Accidental or greying entrepreneurship: Don’t jump in too fast
Lots of out-of-work folks are starting their own businesses. And many of them are not spring chickens. But, it’s still not clear whether these businesses have staying power. Or these people are cut out for entrepreneurship.
First, about the general trend for laid-off workers to launch a business, a phenomenon termed “accidental entrepreneurship”. There have been a number of studies showing it’s on the rise. Most recently, a survey of 900 workers by CareerBuilder.com found that 32% of those who were laid off in the last six months and have not found jobs are considering starting their own businesses.
The study didn’t break out the ages of these people. But other studies have shown a distinct increase in the rate of entrepreneurship by over-55-year-olds. And , in fact, research by the Kauffman Foundation has found this phenomenon not to be a product just of the recession. It revealed a higher rate of startup activity by those age 55 to 64 than 20 to 34-year-olds every year from 1996 to 2007.
But while unemployed people and greying workers are turning to entrepreneurship, let’s not kid ourselves: This is hardly a useful answer to the jobs crisis. For one thing, entrepreneurship isn’t right for everyone. In fact, it isn’t right for most people, especially those who have spent many years in a corporate environment. As for older workers, those who are turning to startups because they have the means to do so and feel free to pursue their dreams, they’re probably in a good position. But, it’s likely that, these days, many of them are choosing this path because they have to. They’re out of work and no one wants to hire them. Or, as Anita Campbell wrote on American Express OPEN Forum:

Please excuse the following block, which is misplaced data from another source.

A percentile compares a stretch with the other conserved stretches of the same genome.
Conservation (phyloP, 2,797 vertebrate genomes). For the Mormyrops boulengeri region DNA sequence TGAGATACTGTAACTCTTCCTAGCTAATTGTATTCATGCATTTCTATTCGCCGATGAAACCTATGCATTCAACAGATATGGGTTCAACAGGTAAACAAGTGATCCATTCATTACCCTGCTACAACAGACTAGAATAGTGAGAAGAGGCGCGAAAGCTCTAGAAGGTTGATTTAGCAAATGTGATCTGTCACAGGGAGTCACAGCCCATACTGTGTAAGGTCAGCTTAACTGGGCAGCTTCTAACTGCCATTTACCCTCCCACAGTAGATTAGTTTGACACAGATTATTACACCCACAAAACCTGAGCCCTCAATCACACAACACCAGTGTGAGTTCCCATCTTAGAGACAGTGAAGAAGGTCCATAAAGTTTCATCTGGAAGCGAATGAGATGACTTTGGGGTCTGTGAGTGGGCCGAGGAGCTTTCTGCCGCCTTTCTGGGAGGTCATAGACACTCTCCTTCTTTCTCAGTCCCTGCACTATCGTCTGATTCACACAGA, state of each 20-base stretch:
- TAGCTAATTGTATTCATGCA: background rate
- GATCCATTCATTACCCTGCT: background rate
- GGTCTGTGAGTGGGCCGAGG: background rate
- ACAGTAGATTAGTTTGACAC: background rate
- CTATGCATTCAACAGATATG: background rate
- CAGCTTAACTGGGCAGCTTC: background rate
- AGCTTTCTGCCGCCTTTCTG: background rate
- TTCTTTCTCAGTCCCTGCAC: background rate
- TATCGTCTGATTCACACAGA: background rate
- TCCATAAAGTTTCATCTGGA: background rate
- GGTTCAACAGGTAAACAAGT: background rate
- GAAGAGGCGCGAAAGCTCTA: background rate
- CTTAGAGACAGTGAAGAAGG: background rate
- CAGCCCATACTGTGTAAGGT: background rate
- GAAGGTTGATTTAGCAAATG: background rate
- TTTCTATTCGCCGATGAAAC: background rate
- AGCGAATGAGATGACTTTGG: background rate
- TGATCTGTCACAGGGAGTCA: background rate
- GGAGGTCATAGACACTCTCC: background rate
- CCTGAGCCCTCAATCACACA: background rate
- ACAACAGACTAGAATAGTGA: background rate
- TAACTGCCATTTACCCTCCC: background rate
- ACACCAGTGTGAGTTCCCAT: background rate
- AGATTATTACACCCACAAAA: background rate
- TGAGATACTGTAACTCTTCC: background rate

On the other hand, it may be that those age 55 and over are starting their businesses due to being laid off — and unable to get another job. Self-financing a business is more prevalent among older entrepreneurs. So — what if older entrepreneurs are tapping not only into severance pay, but also into retirement accounts? Are they giving up their retirement future to start a business? This is a risk that could pay off – and pay off big — if the business is successful. But if not successful, it could mean a difficult and less secure retirement for you and your spouse. Because at that age, you have far less time to start all over again if your startup doesn’t pan out.
In other words, taking a chance on entrepreneurship for the older crowd is a great idea if, on the one hand, you have resources to tap or, on the other, there’s no other choice. For everyone else, it’s quite dangerous–or foolhardy.